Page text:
New Homes On The Range

IT WAS A SUBLIME MOMENT. SUSAN Hurst, 33, crafted a tiny cup out of white chocolate, filled it with coffee mousse, attached an edible handle, balanced it on a chocolate saucer, garnished it with a miniature raspberry cake - and then breathed a deep, tasty sigh of satisfaction. Hurst uttered very different sighs when she was an attorney, digesting legal codes and cooking corporate enemies as a litigator for a leading Chicago law firm. But last December Hurst ditched her job, her suit and her six-figure salary - and signed up for culinary school. ""I thought, Why not do something I love?'' she says.

Look under the nearest chef's hats and you'll find a slew of corporate dropouts who discovered that they were more engaged by the tarragon in their lunchtime tuna salad than by their jobs. About 75 percent of Hurst's fellow students at the Cooking and Hospitality Institute of Chicago are career-changers, a phenomenon now seen at most culinary schools. ""They're not happy, and they're finally taking a stand,'' says Susan Dumont-Bengston of the Culinary Institute of America in Hyde Park, N.Y. ""The word "passion' always comes into play.''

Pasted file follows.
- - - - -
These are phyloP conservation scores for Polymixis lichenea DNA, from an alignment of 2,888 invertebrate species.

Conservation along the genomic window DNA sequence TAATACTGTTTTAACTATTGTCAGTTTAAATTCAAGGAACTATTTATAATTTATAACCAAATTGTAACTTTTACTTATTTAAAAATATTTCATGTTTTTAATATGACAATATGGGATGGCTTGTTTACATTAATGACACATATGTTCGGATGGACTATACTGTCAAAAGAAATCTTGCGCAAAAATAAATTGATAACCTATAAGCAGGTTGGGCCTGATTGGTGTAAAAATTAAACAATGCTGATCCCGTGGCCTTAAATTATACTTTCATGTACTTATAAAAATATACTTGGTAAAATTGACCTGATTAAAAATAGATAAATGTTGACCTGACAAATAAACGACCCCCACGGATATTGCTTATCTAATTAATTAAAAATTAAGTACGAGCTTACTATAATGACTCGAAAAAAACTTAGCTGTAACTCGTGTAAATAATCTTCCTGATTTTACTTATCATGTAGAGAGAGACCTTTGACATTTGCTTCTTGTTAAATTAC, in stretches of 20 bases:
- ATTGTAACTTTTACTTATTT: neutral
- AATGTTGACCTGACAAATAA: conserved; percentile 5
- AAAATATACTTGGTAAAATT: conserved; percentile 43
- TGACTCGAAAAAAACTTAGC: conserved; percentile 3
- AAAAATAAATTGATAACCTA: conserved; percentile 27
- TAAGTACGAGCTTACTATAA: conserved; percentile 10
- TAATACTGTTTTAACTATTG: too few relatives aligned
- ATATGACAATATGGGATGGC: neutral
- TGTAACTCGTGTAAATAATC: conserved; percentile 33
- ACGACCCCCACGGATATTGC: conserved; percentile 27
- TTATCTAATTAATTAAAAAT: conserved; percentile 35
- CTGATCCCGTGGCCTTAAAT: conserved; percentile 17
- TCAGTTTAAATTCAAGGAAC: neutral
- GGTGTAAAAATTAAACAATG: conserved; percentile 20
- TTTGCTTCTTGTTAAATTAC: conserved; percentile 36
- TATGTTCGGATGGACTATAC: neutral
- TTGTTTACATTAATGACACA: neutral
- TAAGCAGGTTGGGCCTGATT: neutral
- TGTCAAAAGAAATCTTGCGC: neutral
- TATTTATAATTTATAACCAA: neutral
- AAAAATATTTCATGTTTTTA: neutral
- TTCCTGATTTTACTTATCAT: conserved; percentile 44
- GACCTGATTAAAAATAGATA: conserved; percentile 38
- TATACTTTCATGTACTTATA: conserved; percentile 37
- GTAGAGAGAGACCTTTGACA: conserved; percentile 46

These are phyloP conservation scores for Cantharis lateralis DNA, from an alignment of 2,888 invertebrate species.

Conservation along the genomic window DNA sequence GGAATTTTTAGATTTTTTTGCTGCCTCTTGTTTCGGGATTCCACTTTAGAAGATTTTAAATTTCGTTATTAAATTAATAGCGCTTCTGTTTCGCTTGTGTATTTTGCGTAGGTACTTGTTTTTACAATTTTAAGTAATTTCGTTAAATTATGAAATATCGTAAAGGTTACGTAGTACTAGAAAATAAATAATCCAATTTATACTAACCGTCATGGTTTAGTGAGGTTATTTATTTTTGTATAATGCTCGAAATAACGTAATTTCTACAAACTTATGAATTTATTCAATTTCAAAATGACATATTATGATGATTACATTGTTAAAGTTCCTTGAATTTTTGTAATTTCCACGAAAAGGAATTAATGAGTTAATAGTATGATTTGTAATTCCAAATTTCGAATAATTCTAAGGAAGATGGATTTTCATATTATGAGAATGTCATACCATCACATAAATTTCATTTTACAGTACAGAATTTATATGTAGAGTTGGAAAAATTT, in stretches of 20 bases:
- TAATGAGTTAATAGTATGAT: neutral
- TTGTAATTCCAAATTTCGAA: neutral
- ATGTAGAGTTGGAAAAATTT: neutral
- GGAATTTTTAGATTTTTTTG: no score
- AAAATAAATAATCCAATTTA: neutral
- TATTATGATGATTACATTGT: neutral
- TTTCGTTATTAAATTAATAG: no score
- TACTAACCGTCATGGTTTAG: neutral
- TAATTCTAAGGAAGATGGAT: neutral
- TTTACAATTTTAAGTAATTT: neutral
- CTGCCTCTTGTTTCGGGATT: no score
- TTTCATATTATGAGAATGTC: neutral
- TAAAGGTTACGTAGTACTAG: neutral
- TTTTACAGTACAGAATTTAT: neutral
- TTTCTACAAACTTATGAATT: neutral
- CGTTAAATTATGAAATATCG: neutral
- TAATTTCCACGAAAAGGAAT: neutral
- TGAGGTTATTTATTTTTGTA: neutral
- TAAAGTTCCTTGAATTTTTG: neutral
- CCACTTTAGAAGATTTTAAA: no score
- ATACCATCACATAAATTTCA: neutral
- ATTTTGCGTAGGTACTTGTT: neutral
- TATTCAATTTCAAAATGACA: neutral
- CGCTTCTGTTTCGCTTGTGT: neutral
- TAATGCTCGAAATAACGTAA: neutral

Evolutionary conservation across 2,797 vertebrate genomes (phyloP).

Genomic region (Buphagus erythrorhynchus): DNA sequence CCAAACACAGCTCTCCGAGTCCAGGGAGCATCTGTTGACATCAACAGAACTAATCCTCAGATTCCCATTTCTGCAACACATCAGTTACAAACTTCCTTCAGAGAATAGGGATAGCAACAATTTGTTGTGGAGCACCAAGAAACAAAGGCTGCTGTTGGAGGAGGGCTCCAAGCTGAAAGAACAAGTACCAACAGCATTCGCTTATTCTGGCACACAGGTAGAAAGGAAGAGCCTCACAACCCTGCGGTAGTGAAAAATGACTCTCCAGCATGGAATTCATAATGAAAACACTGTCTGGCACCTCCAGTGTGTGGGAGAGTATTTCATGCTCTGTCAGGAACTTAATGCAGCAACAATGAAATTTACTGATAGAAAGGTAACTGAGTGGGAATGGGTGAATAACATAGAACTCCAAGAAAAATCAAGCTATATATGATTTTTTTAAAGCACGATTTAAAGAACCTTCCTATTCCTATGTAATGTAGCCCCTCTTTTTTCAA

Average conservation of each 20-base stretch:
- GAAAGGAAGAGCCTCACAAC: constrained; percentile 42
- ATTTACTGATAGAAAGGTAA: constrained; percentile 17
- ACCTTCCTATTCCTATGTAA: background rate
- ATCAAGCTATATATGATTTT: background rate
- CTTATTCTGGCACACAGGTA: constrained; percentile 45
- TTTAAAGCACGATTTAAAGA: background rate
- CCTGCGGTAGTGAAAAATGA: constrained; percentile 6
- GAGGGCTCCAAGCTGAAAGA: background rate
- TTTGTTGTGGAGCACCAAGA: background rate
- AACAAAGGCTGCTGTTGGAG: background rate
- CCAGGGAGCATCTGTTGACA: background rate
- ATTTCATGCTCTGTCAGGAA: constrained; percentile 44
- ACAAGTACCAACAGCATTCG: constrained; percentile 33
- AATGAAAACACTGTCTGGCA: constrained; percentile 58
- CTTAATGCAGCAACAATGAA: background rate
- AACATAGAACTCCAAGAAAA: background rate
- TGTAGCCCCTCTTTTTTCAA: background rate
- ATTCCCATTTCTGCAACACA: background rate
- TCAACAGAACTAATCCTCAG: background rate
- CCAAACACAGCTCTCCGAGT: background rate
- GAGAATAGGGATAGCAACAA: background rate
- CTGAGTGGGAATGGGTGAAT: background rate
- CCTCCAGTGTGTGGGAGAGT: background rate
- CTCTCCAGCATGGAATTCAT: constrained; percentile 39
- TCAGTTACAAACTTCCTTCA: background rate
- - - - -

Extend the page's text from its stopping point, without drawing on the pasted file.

The words ""job security'' do, too - especially for those who were downsized out of previous careers. America's ever-intensifying love affair with food has spawned a $320 billion restaurant industry that is clamoring for more cooks. Once viewed as a hobby, cooking is suddenly a shrewd career choice. New graduates of culinary school are being deluged with job offers, and the industry is expected to have 3 million new positions by 2005. And that won't even include the countless cooks with their own TV programs. In America's cultural hierarchy, chefs rank very near the top. ""It's the current version of being a rock star,'' says Karen Page, a coauthor, with her husband, Andrew Dornenburg, of ""Becom- ing a Chef.''

Chefhood, of course, isn't all glamour. Beyond the excitement of dicing and slicing, working conditions are steamy and crowded, stockpots can be heavier than barbells and days easily run to 12 chairless hours. Then, too, wages aren't exactly princely; beginning cooks start as low as $7 an hour plus the promise of more than a few good meals. ""It's physically demanding; you get cut; you get burned,'' says Page. ""The question is "Do you love it?' '' For Susan Hurst, the answer, so far, is yes. ""I'm not thinking I'm going to get rich,'' she says, ""but I'm a lot happier than I used to be.'' So, too, is Hurst's husband: he gets to lick the mousse out of chocolate cups.

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